A History of Science, IV - Modern Development of the Chemical and Biological Sciences
by Henry Smith Williams
AS regards chronology, the epoch covered in the present volume is identical with that viewed in the preceding one. But now as regards subject matter we pass on to those diverse phases of the physical world which are the field of the chemist, and to those yet more intricate processes which have to do with living organisms. So radical are the changes here that we seem to be entering new worlds; and yet, here as before, there are intimations of the new discoveries away back in the Greek days. The solution of the problem of respiration will remind us that Anaxagoras half guessed the secret; and in those diversified studies which tell us of the Daltonian atom in its wonderful transmutations, we shall be reminded again of the Clazomenian philosopher and his successor Democritus.
Yet we should press the analogy much too far were we to intimate that the Greek of the elder day or any thinker of a more recent period had penetrated, even in the vaguest way, all of the mysteries that the nineteenth century has revealed in the fields of chemistry and biology. At the very most the insight of those great Greeks and of the wonderful seventeenth-century philosophers who so often seemed on the verge of our later discoveries did no more than vaguely anticipate their successors of this later century. To gain an accurate, really specific knowledge of the properties of elementary bodies was reserved for the chemists of a recent epoch. The vague Greek questionings as to organic evolution were world-wide from the precise inductions of a Darwin. If the mediaeval Arabian endeavored to dull the knife of the surgeon with the use of drugs, his results hardly merit to be termed even an anticipation of modern anaesthesia. And when we speak of preventive medicine—of bacteriology in all its phases—we have to do with a marvellous field of which no previous generation of men had even the slightest inkling.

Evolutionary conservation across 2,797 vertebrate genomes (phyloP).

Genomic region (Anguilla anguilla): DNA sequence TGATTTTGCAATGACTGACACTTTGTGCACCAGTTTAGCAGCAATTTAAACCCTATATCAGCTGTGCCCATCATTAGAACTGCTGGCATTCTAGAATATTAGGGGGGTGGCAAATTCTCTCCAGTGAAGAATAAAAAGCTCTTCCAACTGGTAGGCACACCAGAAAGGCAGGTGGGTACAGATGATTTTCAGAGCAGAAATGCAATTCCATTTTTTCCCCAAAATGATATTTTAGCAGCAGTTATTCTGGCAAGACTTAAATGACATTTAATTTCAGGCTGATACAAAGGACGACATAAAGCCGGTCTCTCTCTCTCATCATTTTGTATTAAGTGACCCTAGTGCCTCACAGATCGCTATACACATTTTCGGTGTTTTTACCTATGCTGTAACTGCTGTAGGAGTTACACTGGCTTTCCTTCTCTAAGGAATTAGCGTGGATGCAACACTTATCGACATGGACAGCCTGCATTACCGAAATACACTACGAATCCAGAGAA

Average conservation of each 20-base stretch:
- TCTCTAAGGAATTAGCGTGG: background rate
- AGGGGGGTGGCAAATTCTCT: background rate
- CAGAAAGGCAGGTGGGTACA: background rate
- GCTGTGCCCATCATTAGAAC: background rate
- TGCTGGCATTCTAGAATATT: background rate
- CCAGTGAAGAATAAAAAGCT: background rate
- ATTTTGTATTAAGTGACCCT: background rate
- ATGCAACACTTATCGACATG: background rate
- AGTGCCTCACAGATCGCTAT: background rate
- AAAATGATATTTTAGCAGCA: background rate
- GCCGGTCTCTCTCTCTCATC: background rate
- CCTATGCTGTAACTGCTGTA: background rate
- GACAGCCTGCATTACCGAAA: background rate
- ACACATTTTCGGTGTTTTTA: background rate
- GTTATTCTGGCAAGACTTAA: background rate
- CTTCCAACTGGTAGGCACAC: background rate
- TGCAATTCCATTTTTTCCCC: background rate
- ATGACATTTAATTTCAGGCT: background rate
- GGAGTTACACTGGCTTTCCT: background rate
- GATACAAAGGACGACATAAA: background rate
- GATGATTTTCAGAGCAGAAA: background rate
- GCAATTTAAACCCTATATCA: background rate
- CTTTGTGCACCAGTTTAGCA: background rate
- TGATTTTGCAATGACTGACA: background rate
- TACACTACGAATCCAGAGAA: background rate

All in all, then, those that lie before us are perhaps the most wonderful and the most fascinating of all the fields of science. As the chapters of the preceding book carried us out into a macrocosm of inconceivable magnitude, our present studies are to reveal a microcosm of equally inconceivable smallness. As the studies of the physicist attempted to reveal the very nature of matter and of energy, we have now to seek the solution of the yet more inscrutable problems of life and of mind.